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HIV Medications and Birth Defects in Newborns

A recent study found that HIV drugs, given to women during pregnancy, pose a slightly higher risk of harm to the unborn baby. An article, published by HealthDay News, discusses the outcome of the study and weighs the risk of prescribing HIV drugs prenatally. Researchers studied more than 1,300 French children born between 1994 and 2010. All of them were born to mothers who were HIV infected and prescribed antiretroviral medications during their pregnancies. According to researchers, the drug zidovudine was associated with a 1.2 increase in the risk of heart defects among the newborns. Additionally, the drug efavirenz reportedly resulted in a 0.7 increase in the likelihood of neurological defects among the studied children.

According to the report, researchers concluded that the increase in risk is minor compared to the value of prescribing antiretroviral medications to these mothers during pregnancy. Lynne Mofenson of the National Institute of Health (NIH) was included in the article. She reportedly asserted that current prescription habits for HIV infected mothers should not be altered, because of these findings. However, she did warn that usage of these drugs should undergo continuous scrutiny.

National Institute of Health Advice to Mothers

The NIH advises pregnancy mothers with HIV to discuss various medication options with their physicians. Their website explicitly states that “some HIV/AIDS medicines may harm your baby.” It also explains that HIV infected mothers may need medications for their own health or solely to prevent the transmission of the disease to the fetus. The NIH gives the following guidelines and explanations for HIV infected mothers:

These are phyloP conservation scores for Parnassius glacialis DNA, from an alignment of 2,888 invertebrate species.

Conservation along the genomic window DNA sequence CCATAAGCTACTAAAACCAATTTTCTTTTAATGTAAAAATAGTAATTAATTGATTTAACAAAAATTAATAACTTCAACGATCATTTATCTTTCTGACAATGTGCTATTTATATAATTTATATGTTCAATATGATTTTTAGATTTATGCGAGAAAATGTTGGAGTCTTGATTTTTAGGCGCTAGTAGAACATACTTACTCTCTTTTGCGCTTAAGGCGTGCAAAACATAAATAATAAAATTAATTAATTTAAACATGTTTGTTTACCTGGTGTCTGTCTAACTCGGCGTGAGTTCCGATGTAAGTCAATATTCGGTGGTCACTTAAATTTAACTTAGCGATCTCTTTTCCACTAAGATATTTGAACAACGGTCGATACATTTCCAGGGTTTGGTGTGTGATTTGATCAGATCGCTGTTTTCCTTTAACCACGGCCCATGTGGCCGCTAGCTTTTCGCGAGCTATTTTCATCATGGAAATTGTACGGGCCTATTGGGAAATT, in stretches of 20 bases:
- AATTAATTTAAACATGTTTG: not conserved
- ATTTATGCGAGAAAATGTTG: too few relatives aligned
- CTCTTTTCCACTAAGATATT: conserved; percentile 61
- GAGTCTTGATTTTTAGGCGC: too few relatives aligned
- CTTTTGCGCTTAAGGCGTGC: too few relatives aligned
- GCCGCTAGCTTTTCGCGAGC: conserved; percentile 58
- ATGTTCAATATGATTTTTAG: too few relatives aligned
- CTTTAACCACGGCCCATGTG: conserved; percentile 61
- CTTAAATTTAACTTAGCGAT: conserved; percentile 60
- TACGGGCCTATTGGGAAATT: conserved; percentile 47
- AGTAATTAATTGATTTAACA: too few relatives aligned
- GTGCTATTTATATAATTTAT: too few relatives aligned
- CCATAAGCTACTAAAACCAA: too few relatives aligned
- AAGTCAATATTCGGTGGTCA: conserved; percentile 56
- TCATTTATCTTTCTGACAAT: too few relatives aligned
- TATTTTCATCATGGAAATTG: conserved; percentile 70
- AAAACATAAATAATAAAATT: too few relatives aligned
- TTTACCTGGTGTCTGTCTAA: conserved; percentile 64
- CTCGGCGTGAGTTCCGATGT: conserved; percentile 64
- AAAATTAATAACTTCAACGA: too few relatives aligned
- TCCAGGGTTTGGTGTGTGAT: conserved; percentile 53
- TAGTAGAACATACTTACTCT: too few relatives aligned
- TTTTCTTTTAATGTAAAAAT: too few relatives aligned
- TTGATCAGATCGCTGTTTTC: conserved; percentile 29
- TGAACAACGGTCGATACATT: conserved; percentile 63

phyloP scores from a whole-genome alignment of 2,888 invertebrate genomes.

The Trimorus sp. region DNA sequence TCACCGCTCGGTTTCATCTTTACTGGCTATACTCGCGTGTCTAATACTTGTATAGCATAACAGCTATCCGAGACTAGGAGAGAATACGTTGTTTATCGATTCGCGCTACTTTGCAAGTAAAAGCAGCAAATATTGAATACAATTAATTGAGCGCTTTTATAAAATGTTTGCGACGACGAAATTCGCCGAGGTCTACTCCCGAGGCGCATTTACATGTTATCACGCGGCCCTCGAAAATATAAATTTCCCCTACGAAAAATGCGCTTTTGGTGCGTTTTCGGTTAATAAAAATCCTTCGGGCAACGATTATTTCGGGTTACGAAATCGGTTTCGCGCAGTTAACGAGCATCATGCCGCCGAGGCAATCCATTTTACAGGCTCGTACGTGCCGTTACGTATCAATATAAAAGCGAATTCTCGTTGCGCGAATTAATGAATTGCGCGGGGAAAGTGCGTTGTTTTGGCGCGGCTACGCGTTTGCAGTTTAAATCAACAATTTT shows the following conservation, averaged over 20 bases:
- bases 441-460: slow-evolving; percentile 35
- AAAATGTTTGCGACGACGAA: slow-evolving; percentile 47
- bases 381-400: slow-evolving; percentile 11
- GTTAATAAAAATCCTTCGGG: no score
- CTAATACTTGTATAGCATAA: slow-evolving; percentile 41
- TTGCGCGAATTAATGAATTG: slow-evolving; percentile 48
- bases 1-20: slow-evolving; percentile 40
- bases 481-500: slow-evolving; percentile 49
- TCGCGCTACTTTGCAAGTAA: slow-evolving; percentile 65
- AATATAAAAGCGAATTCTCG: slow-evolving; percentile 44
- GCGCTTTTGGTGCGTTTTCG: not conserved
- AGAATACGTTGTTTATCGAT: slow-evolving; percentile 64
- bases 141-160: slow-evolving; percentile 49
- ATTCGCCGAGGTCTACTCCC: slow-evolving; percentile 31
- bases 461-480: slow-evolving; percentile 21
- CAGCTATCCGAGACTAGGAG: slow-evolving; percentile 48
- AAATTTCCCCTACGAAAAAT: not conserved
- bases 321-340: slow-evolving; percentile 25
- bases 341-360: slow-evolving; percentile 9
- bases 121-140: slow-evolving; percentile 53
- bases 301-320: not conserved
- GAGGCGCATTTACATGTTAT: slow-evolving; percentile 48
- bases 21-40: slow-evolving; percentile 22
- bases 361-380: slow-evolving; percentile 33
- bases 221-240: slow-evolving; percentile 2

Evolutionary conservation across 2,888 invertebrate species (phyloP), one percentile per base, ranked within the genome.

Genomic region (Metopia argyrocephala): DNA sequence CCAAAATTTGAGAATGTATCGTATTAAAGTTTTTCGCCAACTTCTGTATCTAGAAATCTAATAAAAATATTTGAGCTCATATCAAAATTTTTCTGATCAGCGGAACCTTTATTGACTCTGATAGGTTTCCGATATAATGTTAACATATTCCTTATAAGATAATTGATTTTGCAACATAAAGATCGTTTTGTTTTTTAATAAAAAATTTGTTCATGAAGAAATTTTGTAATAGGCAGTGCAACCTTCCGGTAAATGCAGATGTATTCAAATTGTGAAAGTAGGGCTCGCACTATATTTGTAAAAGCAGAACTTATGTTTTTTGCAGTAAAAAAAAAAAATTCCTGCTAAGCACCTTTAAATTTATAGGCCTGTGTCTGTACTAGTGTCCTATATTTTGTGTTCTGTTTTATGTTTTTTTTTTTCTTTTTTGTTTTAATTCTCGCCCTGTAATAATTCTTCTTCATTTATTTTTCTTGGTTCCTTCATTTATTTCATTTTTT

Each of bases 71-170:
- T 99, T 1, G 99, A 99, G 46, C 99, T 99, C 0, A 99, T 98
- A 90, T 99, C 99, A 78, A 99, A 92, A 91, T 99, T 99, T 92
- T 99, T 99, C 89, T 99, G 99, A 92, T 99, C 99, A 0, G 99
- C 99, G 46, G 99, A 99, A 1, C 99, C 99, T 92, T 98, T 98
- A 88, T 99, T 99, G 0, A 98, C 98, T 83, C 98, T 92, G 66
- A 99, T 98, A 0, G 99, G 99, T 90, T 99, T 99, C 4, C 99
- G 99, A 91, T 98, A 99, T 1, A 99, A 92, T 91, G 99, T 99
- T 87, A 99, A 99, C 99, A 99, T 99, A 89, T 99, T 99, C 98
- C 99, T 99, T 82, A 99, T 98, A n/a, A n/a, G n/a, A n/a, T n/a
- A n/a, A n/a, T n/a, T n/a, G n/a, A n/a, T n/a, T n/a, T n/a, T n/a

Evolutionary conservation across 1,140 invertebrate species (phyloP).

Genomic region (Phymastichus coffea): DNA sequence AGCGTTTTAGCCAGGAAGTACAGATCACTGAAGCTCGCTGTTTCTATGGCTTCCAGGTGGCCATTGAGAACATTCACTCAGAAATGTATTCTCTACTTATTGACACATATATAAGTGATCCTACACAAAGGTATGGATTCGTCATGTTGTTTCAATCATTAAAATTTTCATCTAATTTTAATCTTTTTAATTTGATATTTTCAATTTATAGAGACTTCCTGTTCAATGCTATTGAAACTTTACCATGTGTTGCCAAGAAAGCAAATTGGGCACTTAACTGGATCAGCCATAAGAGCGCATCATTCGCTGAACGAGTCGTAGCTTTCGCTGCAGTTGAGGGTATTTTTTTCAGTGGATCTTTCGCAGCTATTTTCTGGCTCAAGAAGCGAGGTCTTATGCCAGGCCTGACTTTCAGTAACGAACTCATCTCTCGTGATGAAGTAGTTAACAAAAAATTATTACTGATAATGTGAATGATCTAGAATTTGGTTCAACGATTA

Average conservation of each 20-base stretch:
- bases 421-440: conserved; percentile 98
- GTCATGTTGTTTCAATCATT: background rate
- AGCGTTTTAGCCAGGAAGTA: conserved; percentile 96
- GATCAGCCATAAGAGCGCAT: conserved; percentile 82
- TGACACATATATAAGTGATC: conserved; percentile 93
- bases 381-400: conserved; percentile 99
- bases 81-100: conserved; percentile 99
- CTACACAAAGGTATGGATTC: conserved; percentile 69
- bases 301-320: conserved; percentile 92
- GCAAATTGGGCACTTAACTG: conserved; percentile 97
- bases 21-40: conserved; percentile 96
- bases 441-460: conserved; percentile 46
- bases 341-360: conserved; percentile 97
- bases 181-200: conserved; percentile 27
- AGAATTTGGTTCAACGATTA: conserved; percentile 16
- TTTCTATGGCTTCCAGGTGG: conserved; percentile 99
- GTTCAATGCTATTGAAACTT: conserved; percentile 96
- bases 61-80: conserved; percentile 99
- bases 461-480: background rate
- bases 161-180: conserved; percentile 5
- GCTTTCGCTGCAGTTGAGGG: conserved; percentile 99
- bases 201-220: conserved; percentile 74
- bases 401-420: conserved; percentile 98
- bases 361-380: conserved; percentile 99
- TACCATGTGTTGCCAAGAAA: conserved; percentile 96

***Mothers needing anti-HIV medication for their own health can start taking prescriptions either prior to pregnancy or upon becoming pregnant.
***Mothers needing anti-HIV medication solely to prevent transmission may wait until after the first trimester to start taking the medications ***The earlier a medication regimen is started, the more effective it is in reducing the risk of transmission
***All HIV-infected pregnant women should take some form of anti-HIV medication by the second trimester of pregnancy
In regards to the best types of medication, the NIH suggests a combination that is specific to individual circumstances and needs. They also advise physicians to do the following when making prescription decisions:

***Determine whether medications are needed for the mother’s health or baby’s health
***Consider changes in the way that the patient’s body will absorb medication due to pregnancy ***Examine and discuss the potential for birth defects and physical harm to the newborn baby
Though the research study identified two antiretroviral medications that increase the risk of birth defects, the report stated that several other medications showed no increase in the risk to newborns. When making decisions about medication regimens, physicians should weigh the various alternatives and make decisions that best protect the mother and the child. If a doctor fails to meet this duty and an injury ensues, there may be a case for medical malpractice liability.

If you were prescribed an anti-HIV medication during pregnancy and your child was born with a birth defect, a birth injury attorneys with knowledge and skill to guide you through the legal merits of your individual situation.

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